By following these tips, you can provide smooth transitions for new physicians joining your ASC.  If physicians are satisfied with their initial interactions with your center, they are more likely to perform cases at your center for many years to come.   Your success with new physicians will create a positive reputation and opportunities for more physicians to join your facility.  Simply put, successfully engaging new physicians helps turn your facility into the center of choice.  Wouldn’t having too many physicians to onboard due to your ASC’s growth be a nice “problem” to have?


Kelli McMahan – Vice President of Operations

ASC Tax Strategy

Administrators: Consider Cost Segregation as an ASC Tax Strategy

By | ASC Governance | No Comments

Investigating cost segregation of your depreciable assets may serve your surgery center well.  This ASC tax strategy could allow you to reduce your tax burden and improve your cash flow by shortening your depreciable tax life with acceleration methods. 

How it works

Typically, nonresidential real property assets are given a tax life of 39 years.1 A qualified asset management team can investigate and re-engineer those depreciable assets to three, five, seven or even a fifteen year tax life – all of which are allowable under the IRS tax code.  The good news is that this process is not confined to new property or assets.  As long as the assets have not been fully depreciated, there still may be value to cost segregation.

Basic principle

The basic principle is based on today’s dollar which is assumed to have more value than the future dollar.  Accelerating depreciation increases your tax deduction today – an approach that allows you to take advantage of the better dollar value.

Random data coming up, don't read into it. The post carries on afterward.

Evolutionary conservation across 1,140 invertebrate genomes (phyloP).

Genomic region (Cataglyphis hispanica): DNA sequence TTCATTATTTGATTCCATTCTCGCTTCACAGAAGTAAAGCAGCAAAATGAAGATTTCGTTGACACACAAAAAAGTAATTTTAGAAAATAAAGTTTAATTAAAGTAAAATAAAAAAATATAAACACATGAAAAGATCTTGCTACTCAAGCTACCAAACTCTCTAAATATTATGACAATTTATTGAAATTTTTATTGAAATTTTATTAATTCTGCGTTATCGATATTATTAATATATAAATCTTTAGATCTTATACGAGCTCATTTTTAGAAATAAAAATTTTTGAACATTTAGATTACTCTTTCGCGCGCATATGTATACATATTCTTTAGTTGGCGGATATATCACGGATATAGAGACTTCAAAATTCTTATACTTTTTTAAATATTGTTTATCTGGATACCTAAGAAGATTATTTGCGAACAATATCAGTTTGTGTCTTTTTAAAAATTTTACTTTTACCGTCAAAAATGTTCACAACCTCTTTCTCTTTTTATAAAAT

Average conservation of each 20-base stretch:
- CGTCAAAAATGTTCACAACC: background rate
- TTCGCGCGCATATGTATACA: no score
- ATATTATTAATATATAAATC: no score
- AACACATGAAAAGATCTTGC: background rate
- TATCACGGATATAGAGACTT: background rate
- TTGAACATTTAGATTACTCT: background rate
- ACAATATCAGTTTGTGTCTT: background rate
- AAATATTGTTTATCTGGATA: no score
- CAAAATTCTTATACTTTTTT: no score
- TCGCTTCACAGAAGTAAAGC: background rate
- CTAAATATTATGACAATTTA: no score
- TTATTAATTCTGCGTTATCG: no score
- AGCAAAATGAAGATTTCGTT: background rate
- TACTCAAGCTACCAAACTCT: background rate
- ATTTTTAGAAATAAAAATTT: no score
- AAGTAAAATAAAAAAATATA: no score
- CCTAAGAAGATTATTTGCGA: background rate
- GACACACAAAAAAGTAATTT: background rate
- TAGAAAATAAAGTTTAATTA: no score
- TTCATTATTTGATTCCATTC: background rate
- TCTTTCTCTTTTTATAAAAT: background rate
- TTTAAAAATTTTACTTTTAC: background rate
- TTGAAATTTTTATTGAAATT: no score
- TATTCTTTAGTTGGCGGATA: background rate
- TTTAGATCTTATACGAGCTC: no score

Who does it?

Seek out the services of a cost segregation team and ask them to develop a proposal for your ASC.  According to the IRS, “The preparation of cost segregation studies requires knowledge of both the construction process and the tax law involving property classifications for depreciation purposes.  A preparer’s credentials and level of expertise may have a bearing on the overall accuracy and quality of a study.  In general, a study by a construction engineer is more reliable than one conducted by someone with no engineering or construction background.  However, the possession of specific construction knowledge is not the only criterion.  Experience in cost estimating and allocation, as well as knowledge of the applicable law, are other important criteria.  A quality study identifies the preparer and always references his/her credentials, experience and expertise in the cost segregation area.”2